The answer, of course, is that It Depends. It depends on what your purpose and expectations for the post are.
If you’re hoping to get engagement and exposure via the LinkedIn Pulse algorithm, I think you’ll find that syndicating your previously published content to LinkedIn will not be of great benefit. It simply won’t perform as well as the original post.
If, on the other hand, you just want to make sure that as many eyeballs as possible saw your post, then every little bit helps.
For instance, some time ago, we published to sitesell.com/blog a summary of the 4 incredible HOAs we had scheduled for that month with Guy Kawasaki, Mia Voss, Kenneth Manesse Sr., Demian Farnworth, Kevan Lee, Jeff Sieh, Rebekah Radice, Dustin W. Stout, Martin Shervington, David Amerland and Mark Traphagen. Because the purpose of the content was to educate and link to the events – not necessarily to drive traffic or leads to SiteSell – I syndicated the same content to my personal blog, to LinkedIn, and to Medium. Like this:
- Original Post
- Syndicated Post to The Social Media Hat
- Syndicated Post to LinkedIn
- Syndicated Post to Medium
On each syndicated post, there’s a link to the originally published post that simply says, “Original post published on SiteSell Blog.“
This ensures that as many people as possible, including my LinkedIn connections who get a post notification, see the event schedule and event links.
Now, from Google’s perspective, this is all duplicate, syndicated content. While there’s no “penalty” for that, there should, of course, be no expectation for ranking or indexing either. I cannot expect to gain anything from an SEO perspective from the additional posts.
But this is certainly a great use of LinkedIn, and the same can be said of Medium or Facebook Notes. In fact, renowned author and marketing expert Mark Schaefer has now made it a practice to syndicate virtually all of his content to those other platforms to ensure maximum coverage.
Should you follow in Mark’s footsteps? Again, that depends. It depends on the content that you’re creating, and the audience that you’re building.
We talked about purpose and expectations already, but what about the content itself? Is it an intellectual Thought Leadership style post, or a How To? Will this piece of content, now housed on someone else’s platform, serve you equally as well? And, as Mark suggests in his article, how will you even know? Most of these platforms offer few, if any metrics.
But I think the most important question of all has to do with your audience. Will they appreciate seeing the same article on all your channels?
Generally speaking, audiences on LinkedIn and other ‘outposts’ will tend to expect new, original content. So while it’s probably OK with your audience if you occasionally syndicate posts, you should make sure that the majority of your posts are unique. Or at least test.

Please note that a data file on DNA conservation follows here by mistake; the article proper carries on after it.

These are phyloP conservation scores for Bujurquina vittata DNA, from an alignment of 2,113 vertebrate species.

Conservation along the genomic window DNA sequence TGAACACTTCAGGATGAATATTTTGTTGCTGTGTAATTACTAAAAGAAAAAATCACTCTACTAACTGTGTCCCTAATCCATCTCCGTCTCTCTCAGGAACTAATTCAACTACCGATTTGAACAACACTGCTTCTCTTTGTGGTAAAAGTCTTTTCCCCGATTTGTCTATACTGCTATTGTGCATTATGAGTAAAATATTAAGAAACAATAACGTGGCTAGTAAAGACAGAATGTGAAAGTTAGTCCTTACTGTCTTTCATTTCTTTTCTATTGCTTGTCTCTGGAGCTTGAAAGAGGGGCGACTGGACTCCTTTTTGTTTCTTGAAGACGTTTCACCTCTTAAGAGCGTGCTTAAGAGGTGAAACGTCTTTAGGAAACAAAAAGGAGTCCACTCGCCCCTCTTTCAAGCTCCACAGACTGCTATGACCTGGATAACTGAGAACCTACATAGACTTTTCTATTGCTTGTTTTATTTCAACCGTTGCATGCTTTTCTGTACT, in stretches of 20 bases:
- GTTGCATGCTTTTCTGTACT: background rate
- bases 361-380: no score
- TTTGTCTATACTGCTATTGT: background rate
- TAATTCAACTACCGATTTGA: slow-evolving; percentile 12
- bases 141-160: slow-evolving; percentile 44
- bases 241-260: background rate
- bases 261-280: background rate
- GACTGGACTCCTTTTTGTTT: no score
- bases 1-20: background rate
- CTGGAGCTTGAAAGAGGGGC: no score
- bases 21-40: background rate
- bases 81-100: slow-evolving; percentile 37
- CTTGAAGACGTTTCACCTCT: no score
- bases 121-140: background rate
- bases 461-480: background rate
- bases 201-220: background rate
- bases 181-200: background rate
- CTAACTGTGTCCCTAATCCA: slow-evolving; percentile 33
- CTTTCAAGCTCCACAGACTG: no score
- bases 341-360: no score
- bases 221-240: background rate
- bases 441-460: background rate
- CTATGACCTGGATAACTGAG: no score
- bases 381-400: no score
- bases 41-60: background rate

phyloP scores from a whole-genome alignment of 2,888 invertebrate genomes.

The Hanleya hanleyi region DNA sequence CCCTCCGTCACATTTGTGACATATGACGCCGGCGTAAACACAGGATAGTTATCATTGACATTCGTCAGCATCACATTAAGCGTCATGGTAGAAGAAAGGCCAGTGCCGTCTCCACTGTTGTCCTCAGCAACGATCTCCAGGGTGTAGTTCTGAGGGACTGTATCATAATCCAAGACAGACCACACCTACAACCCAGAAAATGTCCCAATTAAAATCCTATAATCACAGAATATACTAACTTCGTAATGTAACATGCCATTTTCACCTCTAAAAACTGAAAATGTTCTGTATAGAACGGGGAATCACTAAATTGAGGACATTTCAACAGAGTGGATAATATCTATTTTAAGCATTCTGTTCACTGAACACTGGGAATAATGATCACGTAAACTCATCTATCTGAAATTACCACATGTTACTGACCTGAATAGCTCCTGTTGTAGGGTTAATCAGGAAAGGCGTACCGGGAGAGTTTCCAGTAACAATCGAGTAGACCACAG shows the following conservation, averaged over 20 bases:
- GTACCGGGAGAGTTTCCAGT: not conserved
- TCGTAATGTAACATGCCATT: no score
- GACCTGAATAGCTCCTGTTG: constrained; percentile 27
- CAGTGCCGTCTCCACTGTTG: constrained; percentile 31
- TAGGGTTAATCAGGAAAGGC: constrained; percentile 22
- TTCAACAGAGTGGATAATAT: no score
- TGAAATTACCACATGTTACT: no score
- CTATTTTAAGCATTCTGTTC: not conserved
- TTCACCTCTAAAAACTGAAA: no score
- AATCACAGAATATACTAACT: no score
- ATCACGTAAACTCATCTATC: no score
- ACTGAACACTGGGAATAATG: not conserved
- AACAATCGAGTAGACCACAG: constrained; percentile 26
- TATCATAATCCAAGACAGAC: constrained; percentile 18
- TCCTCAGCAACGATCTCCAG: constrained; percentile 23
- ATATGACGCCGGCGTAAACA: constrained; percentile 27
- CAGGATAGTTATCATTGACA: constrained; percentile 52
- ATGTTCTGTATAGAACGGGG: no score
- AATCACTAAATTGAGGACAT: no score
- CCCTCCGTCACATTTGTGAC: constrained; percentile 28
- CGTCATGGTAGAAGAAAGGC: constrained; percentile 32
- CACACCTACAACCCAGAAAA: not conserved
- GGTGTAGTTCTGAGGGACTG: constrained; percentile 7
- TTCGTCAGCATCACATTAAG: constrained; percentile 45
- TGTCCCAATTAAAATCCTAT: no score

LinkedIn is certainly a good choice for the experiment, since you’ll be able to see all of your Posts side-by-side and gauge which ones achieved the most views, likes, comments and shares.
Also, when you’re publishing on LinkedIn, be sure to include links to your own site and articles, of course. And when you do, use the clever trick of including UTM parameters within a shortened link so that you can clearly track how much traffic comes to you from that specific post.
So by all means, give LinkedIn Syndication a try. Also try publishing unique content. Put a post solely on LinkedIn. Or create a microblog and publish it every but your own blog, like I did earlier. I found a nice quote and talked about it, along with a nice graphic, and then published it to Instagram, Google+, LinkedIn, Medium and Facebook Note.
By doing little tests like that, over time, not only will you have a greater variety of content and engagement across all of your platforms, you’ll begin to get a much better sense for what your audience is looking for and appreciates across the board.
If you’re going to cross-promote content across multiple platforms like that, I do recommend setting up a Google Sheet so that you can go back and compare performance across all platforms simultaneously. Most posts have a normal lifespan of a few days, so after a week, put in the title of the post in the first column, and add additional columns for each platform you want to measure. You can compare views, likes, comments, shares or even referral traffic – whatever makes sense and is available. Do that for each post and you’ll get a clear picture of how the content performs.
Give it a try and let me know how it goes for you!
Next, head over to the Ultimate Guide to the Perfect LinkedIn Profile so that you make sure that profile you’re publishing to now looks awesome.